News / Science & Technology

Flame Virus Looms in Debate Over Regulation of Internet

The Flame computer virus unleashed in Iran and other Middle Eastern countries is being described as unusually large and powerful. Some experts, though, are questioning the seriousness of the threat.

A Russian-based computer security firm, Kaspersky Lab, found that the Flame virus could record keystrokes, capture screenshots, and record conversations using microphones built into computers.

The greater part of the infected computers were in Iran.
 
"We think that this is one of the rare examples of (a) cyber weapon, and it actually illustrates the fact that there are some cyber warfare operations going on there secretly," said Vitaly Kamluk, Kaspersky's chief malware expert.

Flame is much larger than the 2010 Stuxnet virus, which is believed to have shut down uranium enrichment facilities in Iran. As with that virus, suspicions now point to Israel and the U.S. But no one has claimed responsibility, and the Iranian government said this week it has produced an antivirus program that stops Flame.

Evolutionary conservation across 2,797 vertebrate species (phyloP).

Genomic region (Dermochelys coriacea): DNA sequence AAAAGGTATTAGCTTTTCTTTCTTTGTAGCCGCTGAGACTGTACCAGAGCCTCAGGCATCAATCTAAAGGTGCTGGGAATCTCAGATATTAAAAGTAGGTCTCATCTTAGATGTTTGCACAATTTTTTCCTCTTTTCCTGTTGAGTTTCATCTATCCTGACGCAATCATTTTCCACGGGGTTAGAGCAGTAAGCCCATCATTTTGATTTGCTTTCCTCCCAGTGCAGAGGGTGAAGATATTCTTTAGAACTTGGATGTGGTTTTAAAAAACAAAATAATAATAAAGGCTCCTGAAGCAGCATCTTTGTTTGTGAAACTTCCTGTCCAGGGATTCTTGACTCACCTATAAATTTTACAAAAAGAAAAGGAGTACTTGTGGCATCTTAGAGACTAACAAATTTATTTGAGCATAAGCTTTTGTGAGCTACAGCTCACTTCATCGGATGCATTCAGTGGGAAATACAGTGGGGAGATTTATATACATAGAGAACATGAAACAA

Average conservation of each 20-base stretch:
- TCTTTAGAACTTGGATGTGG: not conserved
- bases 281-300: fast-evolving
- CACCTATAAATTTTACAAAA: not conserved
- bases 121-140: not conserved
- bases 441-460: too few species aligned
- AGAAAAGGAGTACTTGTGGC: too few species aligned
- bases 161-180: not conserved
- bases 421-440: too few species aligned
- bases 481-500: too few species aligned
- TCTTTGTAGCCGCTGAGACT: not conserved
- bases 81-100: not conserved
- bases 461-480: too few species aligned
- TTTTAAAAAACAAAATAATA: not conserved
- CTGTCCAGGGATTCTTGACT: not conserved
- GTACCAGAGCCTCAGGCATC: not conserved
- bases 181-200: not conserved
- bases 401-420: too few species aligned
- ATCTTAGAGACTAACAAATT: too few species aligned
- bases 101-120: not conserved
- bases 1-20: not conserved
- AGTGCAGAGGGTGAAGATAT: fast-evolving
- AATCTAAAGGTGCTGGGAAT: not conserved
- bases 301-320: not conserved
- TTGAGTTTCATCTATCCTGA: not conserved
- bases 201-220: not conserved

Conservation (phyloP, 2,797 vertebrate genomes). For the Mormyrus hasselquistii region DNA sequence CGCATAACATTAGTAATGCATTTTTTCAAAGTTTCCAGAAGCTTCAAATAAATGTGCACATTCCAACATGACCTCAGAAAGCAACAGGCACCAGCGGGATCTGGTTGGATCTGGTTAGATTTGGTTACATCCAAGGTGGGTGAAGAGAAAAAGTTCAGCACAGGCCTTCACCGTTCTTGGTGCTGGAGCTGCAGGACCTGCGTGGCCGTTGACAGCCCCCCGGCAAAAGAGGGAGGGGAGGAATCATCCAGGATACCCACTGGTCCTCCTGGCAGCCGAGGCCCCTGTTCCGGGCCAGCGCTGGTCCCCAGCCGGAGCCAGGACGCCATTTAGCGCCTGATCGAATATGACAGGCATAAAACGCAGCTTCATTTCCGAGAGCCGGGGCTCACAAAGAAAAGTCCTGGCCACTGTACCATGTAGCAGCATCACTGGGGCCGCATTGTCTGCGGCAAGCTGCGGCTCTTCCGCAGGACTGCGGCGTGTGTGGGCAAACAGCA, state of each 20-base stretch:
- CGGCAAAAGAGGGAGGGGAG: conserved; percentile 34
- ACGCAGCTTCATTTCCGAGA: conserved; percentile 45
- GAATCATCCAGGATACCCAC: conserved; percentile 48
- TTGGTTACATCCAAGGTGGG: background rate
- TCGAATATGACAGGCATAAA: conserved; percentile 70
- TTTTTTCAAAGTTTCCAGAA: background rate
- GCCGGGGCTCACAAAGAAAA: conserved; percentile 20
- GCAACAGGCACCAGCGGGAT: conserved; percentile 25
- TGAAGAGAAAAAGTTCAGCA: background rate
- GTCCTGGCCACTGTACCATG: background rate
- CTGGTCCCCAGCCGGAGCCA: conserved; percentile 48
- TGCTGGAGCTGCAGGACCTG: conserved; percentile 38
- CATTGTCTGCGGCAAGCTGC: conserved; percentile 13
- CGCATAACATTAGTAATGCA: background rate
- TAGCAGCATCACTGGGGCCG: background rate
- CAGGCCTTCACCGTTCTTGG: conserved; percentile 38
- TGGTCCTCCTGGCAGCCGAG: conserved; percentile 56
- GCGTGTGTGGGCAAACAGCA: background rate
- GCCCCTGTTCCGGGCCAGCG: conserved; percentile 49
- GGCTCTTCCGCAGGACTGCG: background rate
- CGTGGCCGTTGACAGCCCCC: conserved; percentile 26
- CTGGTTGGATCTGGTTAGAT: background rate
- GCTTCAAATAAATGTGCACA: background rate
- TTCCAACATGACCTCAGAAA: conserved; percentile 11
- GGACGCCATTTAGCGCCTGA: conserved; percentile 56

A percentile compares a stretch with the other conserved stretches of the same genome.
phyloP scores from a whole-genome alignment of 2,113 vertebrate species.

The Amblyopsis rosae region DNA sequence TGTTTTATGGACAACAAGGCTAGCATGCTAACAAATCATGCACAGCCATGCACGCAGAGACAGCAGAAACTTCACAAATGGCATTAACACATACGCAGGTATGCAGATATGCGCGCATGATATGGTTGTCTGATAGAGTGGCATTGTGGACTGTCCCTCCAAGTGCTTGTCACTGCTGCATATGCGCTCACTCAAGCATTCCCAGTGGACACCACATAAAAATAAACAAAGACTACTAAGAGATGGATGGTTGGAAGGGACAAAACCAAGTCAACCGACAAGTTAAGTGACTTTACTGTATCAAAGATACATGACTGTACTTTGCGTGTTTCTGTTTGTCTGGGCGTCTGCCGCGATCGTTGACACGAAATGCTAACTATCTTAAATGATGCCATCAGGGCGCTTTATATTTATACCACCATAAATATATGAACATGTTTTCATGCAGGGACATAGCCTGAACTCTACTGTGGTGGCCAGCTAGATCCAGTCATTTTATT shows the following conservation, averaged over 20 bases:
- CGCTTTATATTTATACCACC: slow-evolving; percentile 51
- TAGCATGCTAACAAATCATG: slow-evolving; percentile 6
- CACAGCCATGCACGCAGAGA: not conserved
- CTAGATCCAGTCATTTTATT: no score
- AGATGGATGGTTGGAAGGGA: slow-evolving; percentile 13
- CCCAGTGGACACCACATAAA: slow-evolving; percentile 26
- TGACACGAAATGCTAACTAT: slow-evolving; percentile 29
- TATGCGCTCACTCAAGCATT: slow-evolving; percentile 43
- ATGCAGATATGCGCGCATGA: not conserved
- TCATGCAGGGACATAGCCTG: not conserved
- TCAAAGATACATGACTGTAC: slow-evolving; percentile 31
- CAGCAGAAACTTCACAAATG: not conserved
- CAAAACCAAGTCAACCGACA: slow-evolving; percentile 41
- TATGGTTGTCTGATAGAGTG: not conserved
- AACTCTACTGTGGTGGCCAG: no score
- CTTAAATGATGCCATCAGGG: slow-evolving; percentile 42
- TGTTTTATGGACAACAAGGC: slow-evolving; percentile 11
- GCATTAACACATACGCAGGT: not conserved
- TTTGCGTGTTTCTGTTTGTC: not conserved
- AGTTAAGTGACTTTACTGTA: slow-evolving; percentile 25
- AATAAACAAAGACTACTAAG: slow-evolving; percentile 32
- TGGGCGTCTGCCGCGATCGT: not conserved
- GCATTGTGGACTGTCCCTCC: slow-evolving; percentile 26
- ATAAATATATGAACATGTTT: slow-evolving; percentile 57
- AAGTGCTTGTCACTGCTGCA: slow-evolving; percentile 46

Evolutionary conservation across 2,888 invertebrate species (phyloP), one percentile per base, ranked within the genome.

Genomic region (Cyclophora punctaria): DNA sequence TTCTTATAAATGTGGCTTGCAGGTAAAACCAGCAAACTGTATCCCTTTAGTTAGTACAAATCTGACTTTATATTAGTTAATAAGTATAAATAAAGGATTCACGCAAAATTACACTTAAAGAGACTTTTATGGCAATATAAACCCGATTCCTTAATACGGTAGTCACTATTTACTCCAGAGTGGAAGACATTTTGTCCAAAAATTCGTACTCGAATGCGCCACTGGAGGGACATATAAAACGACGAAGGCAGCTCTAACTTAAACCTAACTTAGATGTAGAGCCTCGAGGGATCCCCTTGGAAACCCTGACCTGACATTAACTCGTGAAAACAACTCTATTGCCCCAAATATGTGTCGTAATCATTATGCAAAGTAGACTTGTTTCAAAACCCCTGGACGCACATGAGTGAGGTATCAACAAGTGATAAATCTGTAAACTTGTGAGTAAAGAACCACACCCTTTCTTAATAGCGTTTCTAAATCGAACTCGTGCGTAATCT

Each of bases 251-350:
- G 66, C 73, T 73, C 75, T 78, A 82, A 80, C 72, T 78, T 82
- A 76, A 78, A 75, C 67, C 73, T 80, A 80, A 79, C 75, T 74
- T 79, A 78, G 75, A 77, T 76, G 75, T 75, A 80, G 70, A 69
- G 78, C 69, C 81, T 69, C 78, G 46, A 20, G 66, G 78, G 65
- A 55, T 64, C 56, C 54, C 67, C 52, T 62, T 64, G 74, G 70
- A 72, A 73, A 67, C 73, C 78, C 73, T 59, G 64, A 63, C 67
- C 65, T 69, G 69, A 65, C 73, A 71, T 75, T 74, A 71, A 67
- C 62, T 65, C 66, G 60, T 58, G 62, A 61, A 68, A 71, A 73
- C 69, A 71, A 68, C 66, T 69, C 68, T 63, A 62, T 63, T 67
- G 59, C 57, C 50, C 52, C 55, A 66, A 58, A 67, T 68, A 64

James Lewis, of the Center for Strategic and International Studies, said the new virus was a collection of existing cyberespionage tools.

"What Flame was was somebody took a lot of existing techniques, and glued them all together, which are kind of fun. But none of this is what you call cutting edge stuff," said Lewis.

Kaspersky's investigation was commissioned by the International Telecommunications Union. Russia wants the U.N. agency to extend its regulatory authority to the Internet.

And Lewis suspects the Moscow-based company is helping in that effort.

"Kaspersky entered into an agreement with the ITU, first to do some sort of global cybersecurity project, and second the ITU asked Kaspersky to look for malware in the Middle East, and that's how they found Flame. Boy, that's a strange set of coincidences when you line them up," he said.

The ITU's 193 members will meet later this year in Dubai. And viruses like Flame will surely be part of the debate over how the Internet should be governed.

Jerome Socolovsky

Jerome Socolovsky is the award-winning religion correspondent for the Voice of America, based in Washington. He reports on the rapidly changing faith landscape of the United States, including interfaith issues, secularization and non-affiliation trends and the growth of immigrant congregations.

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